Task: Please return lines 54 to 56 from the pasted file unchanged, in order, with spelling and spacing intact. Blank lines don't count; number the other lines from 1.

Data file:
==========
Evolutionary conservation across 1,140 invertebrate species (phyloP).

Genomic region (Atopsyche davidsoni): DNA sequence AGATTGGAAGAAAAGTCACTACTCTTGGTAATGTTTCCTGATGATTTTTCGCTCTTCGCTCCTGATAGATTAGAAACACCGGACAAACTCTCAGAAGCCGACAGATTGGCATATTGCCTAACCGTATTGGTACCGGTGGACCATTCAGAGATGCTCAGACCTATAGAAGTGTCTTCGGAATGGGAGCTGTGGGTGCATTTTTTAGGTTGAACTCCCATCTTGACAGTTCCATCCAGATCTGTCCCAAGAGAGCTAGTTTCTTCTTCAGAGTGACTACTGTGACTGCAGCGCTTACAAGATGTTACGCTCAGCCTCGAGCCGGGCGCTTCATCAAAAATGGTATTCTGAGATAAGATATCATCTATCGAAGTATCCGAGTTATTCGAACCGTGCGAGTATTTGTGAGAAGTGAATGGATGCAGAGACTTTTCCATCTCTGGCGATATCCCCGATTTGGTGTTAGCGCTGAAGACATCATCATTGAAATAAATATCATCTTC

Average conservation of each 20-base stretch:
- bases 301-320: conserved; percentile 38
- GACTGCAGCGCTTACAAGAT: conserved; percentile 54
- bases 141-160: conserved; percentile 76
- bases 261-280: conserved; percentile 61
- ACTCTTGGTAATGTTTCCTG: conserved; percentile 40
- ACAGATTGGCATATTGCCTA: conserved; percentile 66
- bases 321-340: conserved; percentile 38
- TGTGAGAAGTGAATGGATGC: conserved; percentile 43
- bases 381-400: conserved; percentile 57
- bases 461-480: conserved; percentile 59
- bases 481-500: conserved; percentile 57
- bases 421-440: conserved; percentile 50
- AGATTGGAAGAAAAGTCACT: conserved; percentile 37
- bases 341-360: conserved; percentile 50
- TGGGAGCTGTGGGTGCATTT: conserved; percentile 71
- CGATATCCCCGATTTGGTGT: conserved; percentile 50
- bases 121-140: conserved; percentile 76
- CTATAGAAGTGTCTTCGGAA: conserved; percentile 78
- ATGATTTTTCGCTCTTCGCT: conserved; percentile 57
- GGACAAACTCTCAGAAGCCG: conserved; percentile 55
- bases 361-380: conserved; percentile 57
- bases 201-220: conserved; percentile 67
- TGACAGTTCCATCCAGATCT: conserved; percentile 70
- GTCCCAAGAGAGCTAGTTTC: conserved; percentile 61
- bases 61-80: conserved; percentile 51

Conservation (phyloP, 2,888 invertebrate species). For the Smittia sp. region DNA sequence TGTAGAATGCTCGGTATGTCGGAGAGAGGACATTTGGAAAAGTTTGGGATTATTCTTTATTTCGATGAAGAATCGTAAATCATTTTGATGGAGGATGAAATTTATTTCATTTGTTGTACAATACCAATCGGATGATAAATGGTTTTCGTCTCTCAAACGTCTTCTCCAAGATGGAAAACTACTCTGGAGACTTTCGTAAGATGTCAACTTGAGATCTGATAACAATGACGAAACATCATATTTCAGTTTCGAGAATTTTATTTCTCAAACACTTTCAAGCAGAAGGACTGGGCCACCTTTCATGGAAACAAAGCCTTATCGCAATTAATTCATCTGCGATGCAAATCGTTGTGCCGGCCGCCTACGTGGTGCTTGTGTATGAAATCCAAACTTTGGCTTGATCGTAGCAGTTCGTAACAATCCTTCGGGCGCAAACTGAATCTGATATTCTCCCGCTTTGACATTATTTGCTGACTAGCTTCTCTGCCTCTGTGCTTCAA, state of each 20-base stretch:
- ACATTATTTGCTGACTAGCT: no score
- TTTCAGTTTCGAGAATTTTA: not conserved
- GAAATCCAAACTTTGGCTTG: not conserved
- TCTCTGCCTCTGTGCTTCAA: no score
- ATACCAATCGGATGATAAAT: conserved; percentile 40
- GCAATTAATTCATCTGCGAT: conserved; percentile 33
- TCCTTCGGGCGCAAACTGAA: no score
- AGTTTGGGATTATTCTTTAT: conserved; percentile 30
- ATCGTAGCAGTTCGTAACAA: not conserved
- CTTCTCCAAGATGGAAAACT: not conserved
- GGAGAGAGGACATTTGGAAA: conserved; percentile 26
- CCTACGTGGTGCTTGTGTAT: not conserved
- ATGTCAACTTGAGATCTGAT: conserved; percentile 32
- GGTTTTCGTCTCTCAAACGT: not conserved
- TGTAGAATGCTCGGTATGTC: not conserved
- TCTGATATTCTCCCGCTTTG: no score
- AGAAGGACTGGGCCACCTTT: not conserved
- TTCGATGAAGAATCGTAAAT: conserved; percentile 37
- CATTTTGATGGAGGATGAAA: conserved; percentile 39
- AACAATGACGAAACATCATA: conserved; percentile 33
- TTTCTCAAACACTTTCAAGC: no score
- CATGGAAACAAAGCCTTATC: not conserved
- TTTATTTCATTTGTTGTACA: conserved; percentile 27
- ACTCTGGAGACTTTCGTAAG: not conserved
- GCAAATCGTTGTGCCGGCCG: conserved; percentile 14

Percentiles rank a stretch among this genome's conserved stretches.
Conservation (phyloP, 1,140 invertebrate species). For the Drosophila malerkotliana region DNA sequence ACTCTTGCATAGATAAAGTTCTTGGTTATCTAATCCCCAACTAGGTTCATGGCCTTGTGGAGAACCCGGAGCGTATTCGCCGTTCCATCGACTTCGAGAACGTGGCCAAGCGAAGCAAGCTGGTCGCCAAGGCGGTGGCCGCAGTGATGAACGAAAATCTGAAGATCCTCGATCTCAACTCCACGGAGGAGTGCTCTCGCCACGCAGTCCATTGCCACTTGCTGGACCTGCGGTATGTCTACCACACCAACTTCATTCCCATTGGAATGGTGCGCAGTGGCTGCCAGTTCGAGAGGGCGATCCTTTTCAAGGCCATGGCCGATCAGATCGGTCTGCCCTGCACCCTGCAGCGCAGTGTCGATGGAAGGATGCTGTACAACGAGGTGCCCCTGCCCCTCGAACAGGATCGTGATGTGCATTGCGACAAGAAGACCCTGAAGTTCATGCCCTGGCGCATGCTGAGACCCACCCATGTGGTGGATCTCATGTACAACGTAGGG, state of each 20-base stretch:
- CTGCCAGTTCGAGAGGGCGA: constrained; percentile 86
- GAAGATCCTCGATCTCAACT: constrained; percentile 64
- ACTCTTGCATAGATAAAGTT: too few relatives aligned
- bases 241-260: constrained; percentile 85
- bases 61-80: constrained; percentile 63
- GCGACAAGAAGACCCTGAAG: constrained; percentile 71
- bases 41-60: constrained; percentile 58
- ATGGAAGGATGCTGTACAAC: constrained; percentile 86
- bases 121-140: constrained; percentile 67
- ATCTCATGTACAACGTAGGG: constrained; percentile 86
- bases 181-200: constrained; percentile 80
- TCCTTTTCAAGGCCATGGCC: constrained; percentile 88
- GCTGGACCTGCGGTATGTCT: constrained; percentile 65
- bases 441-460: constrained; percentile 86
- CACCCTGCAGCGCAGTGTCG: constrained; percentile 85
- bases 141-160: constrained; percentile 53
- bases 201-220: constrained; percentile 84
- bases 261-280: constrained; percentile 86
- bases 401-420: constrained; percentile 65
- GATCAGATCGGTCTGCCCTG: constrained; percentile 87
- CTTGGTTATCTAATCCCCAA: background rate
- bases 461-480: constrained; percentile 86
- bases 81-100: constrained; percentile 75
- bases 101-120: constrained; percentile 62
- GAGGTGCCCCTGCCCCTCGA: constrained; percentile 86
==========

- GCAAATCGTTGTGCCGGCCG: conserved; percentile 14

Percentiles rank a stretch among this genome's conserved stretches.
Conservation (phyloP, 1,140 invertebrate species). For the Drosophila malerkotliana region DNA sequence ACTCTTGCATAGATAAAGTTCTTGGTTATCTAATCCCCAACTAGGTTCATGGCCTTGTGGAGAACCCGGAGCGTATTCGCCGTTCCATCGACTTCGAGAACGTGGCCAAGCGAAGCAAGCTGGTCGCCAAGGCGGTGGCCGCAGTGATGAACGAAAATCTGAAGATCCTCGATCTCAACTCCACGGAGGAGTGCTCTCGCCACGCAGTCCATTGCCACTTGCTGGACCTGCGGTATGTCTACCACACCAACTTCATTCCCATTGGAATGGTGCGCAGTGGCTGCCAGTTCGAGAGGGCGATCCTTTTCAAGGCCATGGCCGATCAGATCGGTCTGCCCTGCACCCTGCAGCGCAGTGTCGATGGAAGGATGCTGTACAACGAGGTGCCCCTGCCCCTCGAACAGGATCGTGATGTGCATTGCGACAAGAAGACCCTGAAGTTCATGCCCTGGCGCATGCTGAGACCCACCCATGTGGTGGATCTCATGTACAACGTAGGG, state of each 20-base stretch: